It didn't end there. The Adoptionist sect in Iberia was heavily influenced by Donatist thinking. Although Islam in the Maghreb and Iberia was tolerant of other faiths (with payment of a special tax), the Almohads rose up out of Morocco and forced everyone to convert again in the 11-12th centuries.
We see some of this fundamentalist attitude in response to competing faiths in Garund with Rahadoum. But if we see this as a legacy of the Osirian conquering of Thuvia, then breaking free, then Aroden becoming big, then dying, there could also be a group hiding out in the wilderness trying to hold to an unforgiving version of Sarenrae, which of course is resoundly rejected by her and her church.
Which is where Ahriman can come in to reestablish the connection for the Cult. Someone needs to become the patron god for them right?
Now, 2e has no god with the Sun and Trickery domains, and Ahriman has Darkness and Trickery. But hey, rechristen them as a group waiting for the dawn that has not yet come, a Cult of Twilight as it were, and you've got a group who can honestly be evil, think they're good, focus on a deeply strict expectation of their followers, and can operate as ambushers, trying to spill blood (others and their own) in the name of their cause.
Michael Sayre wrote:
Ah, so now they're what I like to call very invisible!
The timeline resource is great! Thank you!
But, that's just one possibility. I'll research the area and time and see if some other idea becomes stronger for me.
Thank you! I've updated the sheet with those details, so I should have something (relatively) complete. Thank you for your help!
Hello! I'm an old player, but I haven't played for the past five years. So, I'm starting again with Pathfinder, and I figure a PFS2e character would be the right way to do it.
So I've been reading PFSRD, Archives of Nethys, etc., and I'm trying to build a support-role gnome cleric.
Would someone be able to look at what I've got and let me know what's right and what's wrong? The character is here.
I know I still need equipment at the very least, but I'm not sure what I'm able to use properly.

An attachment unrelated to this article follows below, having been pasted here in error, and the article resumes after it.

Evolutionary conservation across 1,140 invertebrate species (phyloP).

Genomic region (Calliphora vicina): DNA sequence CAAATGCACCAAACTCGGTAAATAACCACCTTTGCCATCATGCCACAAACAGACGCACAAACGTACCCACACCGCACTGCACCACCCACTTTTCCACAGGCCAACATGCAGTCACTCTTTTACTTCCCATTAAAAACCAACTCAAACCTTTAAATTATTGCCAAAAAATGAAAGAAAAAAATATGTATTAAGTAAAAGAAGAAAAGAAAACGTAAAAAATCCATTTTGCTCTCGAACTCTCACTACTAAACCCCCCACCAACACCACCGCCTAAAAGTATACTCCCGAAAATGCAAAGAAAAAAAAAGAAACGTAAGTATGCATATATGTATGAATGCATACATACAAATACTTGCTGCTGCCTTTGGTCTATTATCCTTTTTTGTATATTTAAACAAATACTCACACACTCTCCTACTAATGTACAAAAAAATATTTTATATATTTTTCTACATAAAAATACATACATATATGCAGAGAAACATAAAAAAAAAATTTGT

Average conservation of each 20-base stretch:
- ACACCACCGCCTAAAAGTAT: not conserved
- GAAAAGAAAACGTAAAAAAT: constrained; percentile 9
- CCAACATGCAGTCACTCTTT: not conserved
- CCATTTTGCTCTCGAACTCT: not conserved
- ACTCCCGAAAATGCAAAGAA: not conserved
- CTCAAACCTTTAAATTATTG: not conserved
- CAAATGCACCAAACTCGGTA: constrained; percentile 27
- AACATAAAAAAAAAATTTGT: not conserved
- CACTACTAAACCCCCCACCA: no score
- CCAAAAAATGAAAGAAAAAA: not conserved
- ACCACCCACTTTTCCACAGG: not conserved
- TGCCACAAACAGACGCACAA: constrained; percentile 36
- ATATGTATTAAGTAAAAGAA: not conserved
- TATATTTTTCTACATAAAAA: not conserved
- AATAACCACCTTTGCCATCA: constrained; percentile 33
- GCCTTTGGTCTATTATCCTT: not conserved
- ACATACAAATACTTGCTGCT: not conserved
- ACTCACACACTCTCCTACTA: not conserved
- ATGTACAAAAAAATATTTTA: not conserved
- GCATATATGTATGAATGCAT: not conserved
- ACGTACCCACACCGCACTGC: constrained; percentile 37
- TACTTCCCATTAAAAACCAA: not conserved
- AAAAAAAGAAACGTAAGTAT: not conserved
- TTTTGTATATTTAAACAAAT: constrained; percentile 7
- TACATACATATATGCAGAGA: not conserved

Thanks in advance!
I've just returned from a 5 year hiatus, but PBP is still the best solution for me.
Between work and family, I can't reasonably expect to block out hours at a time to talk with others online. But posts? No problem, I can be called away in the middle of the action and resume when I get back in a few minutes. Easy.
And I'm going to be called away.
Going up in level, for the most part, makes you better at combat, but helps much less in other ways. For example, it makes for a really bad way to represent the power of a scheming palace eunuch or a beloved village priestess or the king's aged tutor. Heck, I know people who find combat distasteful and never play D&D/PF because they aren't interested in the combat. Leveling doesn't look fun, either, in that case. I heard it once described as, "If you take out the trash enough, you'll become better at taking out the trash."
Furthermore, people grow old and pass on. What use is a general's battle prowess at the age of 90 on his deathbed? Eventually, people's faculties decline, and it becomes far more important to ensure the next generation has the tools to continue your work than to keep amassing them for yourself. Better to have been Fezziwig than Scrooge in the end, eh?
How would you feel about a Blade Adept as a choice for an Eldritch Knight?
You can try contemporary composers for the Victorian Era feel, like Michael Balfe or the ever-popular Franz Liszt is a great way to find good background music for many different scenes while remaining sufficiently unobtrusive. Johann Strauss, Tchaikovsky... There's a ton of good artists from the time period, and there's a whole bunch of different moods available.
For more modern-steampunk sounds, here is a playlist that can get you started (with an Abney Park instrumental, so bonus).
ETA: Ooh! Prokofiev! That's who you should look for.
...I just want to mention that I've become increasingly interested in Urgathoa as someone for the local populace to worship. As a deity of disease and undeath, nope, that's not popular. As a deity of gluttony and the dead, we're getting somewhere.
As a deity of bounty, celebration, ancestors, reminiscing, and the cycle of life, heck yeah.